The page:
I never knew it was possible for one week to feel like an entire college semester’s worth of work. Wow, what an experience. I wouldn’t trade it for the world. I met some amazing people whom I felt genuinely cared for my progression as a journalist. As a senior at Sam Houston State University, I never believed in limiting myself. The journalism field is evolving at a rapid rate and journalists nowadays need to know and develop skills in every area possible. That’s why this program was so appealing to me. I saw this as an opportunity to grow my arsenal of reporting skills alongside an established professional who has already done their fair share of learning.

And that’s exactly what I got out of it.

The week leading up and the Monday of the workshop was rough. I’ve always been an anxious person and my anxiety level was at the highest it’s been in years. I knew the main reason for this was because I didn’t have a story idea. Everyone else had their stories picked and ready to go, but all of my leads fell dark when it was actually time to start on the project. Luckily for me, I had my mentor Brenda Salinas by my side. She kept me calm and we found a place to go fishing for a story.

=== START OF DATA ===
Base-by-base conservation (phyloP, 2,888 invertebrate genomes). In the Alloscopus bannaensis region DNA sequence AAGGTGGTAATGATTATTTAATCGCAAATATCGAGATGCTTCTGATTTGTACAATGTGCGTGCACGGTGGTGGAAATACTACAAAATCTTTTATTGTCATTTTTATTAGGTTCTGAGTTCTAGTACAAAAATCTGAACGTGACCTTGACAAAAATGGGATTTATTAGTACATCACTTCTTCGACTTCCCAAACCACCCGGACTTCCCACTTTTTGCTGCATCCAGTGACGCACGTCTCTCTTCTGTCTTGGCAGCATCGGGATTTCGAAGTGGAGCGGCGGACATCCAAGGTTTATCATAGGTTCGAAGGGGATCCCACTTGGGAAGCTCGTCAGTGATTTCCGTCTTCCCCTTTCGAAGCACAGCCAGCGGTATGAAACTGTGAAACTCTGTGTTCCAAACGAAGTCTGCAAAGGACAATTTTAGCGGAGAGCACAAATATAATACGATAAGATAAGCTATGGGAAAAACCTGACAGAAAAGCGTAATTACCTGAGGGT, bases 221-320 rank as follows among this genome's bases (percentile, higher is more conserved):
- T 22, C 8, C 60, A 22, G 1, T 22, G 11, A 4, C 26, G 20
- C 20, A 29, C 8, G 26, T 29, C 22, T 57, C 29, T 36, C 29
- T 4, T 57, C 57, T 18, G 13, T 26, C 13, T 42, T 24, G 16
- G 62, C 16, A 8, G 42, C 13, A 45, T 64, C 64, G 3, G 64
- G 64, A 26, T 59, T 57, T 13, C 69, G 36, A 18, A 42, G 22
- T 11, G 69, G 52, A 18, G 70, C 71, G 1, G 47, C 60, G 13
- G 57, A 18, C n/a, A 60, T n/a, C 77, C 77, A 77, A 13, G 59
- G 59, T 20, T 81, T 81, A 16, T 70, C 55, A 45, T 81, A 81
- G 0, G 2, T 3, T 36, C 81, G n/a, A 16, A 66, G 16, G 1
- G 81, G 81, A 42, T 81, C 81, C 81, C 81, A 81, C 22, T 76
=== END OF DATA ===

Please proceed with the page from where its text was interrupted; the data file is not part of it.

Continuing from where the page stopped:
That’s when I met Amisty Ali.

It’s cliché I know, but one of the reasons why I love journalism is because I love telling people’s stories. Walking into Texas Rock Gym that Monday at 5:30 p.m. I didn’t know who I’d meet or what story to expect. It was a thrill walking around the gym talking to all the climbers, trying to find the right story to tell the world. I finally found it 54 minutes into my visit. Looking around the place, Ali appeared to be just another member of the Texas Rock Gym climbing the rock wall like everyone else, but hidden in her history was something deeper. Ali presented a story of love and overcoming fear.

I didn’t choose to spotlight a prominent Houston area or report on hard news or culture. I decided to tell a story everyone could relate to. A story that had a deeper meaning, which ties into what I learned this week. I learned that no matter what there is always a story to tell. Brenda taught me a new story organization technique that I’ll use starting Monday; and Ali taught me that no one should ever give up on love, and that you should always push forward despite the intensity of my anxiety.

I will cherish this experience for the rest of my life, and I am determined to make an impact on the next generation of young journalists when my time comes.

Thank you, Next Generation Radio.